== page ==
Paintball range raises debate at Moffat County Commission meeting |

Paintball range raises debate at Moffat County Commission meeting

Patrick Kelly

Don Moreau and Moffat County Commissioner Chuck Grobe look at pictures of the property where Troy and Colleen Zufelt hope to install a paintball range.

A request for a permit to build a paintball range in a small Blue Mountain subdivision lit up the discussion at the Moffat County Commission meeting Tuesday morning.

The applicants, Troy and Colleen Zufelt, said the range would be an improvement for the area, and they had taken measures to ensure it would not be nuisance to their neighbors.

"We're not trying to do it to hurt the community and we don't feel like it's going to hurt the community," said Troy. "We feel like it's going to bring kids, adults out of their homes."

But the Zufelts' neighbors in the Gadd Subdivision disagreed, citing concerns about safety, noise, littering and Troy himself to the commissioners.

"His history scares me on this deal. I'm just not sure that we can trust to him to do what he says he's gonna do," said neighbor Lou Dan Jacobs.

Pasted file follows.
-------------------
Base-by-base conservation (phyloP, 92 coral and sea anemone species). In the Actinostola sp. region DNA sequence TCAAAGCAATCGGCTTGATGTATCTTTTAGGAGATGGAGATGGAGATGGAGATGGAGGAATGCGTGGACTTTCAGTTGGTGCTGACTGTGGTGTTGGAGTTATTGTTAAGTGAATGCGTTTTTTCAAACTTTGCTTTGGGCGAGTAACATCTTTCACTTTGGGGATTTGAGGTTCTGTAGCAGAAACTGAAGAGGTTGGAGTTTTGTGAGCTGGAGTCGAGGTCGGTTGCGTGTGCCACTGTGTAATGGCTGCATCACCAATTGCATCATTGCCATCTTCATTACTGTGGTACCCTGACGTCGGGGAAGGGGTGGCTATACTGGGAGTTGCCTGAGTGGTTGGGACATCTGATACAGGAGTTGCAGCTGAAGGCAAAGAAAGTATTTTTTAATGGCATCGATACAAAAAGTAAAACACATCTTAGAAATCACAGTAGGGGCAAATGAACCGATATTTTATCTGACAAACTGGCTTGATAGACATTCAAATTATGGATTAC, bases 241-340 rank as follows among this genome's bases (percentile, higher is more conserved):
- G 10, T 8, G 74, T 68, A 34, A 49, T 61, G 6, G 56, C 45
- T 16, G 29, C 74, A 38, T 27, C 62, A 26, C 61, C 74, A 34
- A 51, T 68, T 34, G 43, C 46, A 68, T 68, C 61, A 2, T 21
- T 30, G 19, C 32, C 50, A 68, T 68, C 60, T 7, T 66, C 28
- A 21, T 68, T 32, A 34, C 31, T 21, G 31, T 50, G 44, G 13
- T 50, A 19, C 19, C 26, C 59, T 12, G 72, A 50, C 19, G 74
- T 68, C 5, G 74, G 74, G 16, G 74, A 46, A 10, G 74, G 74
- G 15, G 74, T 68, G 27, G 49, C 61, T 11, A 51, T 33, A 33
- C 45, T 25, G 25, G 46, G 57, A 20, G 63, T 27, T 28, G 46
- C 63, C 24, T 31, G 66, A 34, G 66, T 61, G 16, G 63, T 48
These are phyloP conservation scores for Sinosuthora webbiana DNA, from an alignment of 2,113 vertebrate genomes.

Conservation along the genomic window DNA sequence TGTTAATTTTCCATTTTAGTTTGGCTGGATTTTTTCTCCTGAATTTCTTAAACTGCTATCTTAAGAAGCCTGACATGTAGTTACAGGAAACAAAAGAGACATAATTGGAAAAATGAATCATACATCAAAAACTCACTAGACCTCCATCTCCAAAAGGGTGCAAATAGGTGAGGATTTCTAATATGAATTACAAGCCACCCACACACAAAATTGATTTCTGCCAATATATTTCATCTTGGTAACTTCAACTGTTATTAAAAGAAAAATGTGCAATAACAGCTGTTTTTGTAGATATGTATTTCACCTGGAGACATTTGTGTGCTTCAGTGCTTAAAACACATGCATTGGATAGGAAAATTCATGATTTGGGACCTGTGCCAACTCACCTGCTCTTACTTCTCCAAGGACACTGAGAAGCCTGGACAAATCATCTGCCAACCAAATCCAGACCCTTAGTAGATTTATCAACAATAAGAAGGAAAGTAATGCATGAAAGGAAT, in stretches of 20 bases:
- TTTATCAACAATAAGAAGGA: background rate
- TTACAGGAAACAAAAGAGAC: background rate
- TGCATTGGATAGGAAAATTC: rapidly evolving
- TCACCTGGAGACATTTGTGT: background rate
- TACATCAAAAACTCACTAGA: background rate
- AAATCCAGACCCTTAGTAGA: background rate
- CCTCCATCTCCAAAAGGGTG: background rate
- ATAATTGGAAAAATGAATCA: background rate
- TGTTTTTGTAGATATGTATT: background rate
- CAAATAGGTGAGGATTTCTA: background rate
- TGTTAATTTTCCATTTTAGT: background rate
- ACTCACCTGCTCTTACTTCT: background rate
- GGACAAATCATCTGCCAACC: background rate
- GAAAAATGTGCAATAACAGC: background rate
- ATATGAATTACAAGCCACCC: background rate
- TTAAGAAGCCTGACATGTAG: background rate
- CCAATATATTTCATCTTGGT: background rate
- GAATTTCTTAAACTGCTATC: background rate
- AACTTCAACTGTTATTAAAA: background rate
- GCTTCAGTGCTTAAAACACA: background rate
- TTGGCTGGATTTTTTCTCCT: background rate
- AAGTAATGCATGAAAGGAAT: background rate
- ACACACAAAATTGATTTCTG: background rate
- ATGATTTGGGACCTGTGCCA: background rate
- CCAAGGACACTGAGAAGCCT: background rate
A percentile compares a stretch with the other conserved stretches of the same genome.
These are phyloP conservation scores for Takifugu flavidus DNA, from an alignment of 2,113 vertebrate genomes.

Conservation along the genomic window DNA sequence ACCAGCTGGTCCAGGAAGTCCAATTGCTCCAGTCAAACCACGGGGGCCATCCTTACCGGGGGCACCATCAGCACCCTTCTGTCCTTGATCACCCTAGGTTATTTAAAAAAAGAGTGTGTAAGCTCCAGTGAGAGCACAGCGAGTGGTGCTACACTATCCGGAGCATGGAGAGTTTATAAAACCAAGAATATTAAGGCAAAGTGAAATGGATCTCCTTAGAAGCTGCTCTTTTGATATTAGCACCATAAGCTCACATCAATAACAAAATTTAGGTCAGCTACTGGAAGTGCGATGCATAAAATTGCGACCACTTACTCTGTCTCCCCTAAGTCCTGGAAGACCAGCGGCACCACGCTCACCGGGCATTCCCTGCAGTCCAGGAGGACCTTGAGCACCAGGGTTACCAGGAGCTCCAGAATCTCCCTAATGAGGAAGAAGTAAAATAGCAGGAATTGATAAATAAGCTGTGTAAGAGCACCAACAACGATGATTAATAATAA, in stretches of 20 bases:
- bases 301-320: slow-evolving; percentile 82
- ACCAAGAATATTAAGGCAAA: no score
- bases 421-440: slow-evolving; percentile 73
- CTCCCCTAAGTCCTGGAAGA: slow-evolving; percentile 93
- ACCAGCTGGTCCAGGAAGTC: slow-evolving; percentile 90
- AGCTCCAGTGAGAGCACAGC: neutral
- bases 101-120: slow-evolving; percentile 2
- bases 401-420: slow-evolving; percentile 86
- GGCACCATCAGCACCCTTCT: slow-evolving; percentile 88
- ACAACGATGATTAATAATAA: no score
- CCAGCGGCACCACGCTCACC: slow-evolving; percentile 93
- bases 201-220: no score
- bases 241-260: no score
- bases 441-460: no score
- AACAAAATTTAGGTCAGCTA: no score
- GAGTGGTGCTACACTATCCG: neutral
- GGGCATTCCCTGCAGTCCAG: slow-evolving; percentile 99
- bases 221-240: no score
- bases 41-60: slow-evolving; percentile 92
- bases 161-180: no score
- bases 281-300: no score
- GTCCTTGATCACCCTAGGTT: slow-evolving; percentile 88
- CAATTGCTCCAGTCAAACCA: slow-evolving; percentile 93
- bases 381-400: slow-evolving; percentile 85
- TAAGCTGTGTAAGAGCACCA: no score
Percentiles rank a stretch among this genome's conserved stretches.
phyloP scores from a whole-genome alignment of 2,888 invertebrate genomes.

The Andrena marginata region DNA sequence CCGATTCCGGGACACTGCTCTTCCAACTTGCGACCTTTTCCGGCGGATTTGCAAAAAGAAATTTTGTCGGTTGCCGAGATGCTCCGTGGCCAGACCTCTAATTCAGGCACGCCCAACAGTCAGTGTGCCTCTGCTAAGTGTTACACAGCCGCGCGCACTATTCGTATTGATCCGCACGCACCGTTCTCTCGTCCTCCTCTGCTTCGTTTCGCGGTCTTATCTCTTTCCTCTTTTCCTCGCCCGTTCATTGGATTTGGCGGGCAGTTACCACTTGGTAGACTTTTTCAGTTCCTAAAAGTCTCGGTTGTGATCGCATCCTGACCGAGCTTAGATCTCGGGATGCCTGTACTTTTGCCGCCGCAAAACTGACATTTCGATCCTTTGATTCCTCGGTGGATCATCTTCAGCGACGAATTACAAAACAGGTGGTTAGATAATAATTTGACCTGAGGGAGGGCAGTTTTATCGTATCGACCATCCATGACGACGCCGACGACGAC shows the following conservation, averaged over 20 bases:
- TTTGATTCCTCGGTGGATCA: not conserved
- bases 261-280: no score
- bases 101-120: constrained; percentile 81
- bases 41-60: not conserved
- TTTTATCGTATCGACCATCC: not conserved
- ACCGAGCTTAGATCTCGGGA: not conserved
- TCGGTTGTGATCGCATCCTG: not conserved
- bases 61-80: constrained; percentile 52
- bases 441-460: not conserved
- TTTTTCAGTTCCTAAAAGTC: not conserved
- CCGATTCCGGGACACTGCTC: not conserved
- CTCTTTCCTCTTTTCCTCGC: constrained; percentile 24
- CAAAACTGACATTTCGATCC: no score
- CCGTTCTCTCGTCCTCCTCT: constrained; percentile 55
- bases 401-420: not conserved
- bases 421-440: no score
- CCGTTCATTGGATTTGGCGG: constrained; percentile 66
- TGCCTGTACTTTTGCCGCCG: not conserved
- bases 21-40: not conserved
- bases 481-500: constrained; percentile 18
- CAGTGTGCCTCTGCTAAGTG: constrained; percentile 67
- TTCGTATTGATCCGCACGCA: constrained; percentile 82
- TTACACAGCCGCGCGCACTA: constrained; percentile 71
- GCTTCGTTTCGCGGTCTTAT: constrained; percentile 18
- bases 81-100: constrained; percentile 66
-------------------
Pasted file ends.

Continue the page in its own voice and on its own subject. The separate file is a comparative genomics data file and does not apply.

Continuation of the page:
Jacobs said the last time she was in the front of the county commissioners was because of an issue involving Troy shooting Tannerite.

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The commissioners tabled approval of the conditional use permit until they can visit the property sometime after the first of the year.

Troy had already installed a shed and an eight-foot metal fence around the 14,400-square-foot range with an additional six feet of mesh netting on top but was notified by the county that he needed a permit.

Jerry Hoberg, Moffat County Planning Department director, said he did not have an issue with the Zufelts seeking a permit after beginning the project, and it was a common occurrence.

Donald Moreau and Marvin Dorris also addressed the commissioners about their disapproval of having a paintball range next to their home.

"It's kind of confusing for us to all the sudden see commercial property come in when all this time we thought it's going to stay serene and peaceful," Moreau said.

The two men said part of the reason they moved to Blue Mountain, about 7 miles east of Dinosaur and 12 miles northwest of Rangley, was because of its remote tranquility, and they are afraid of it being damaged by the range.

One of their concerns is where the paintballs end up.

Troy said the fence and net totally contained the balls, which are biodegradable, but neighbors told stories of picking the bright blue, red and green balls out of their yards.

Another concern neighbors have is the continual noise the range might cause, compared to the area's normal sounds.

"My jackass brays once in a while," said Jacobs. "It's not continual from daylight 'til dark.”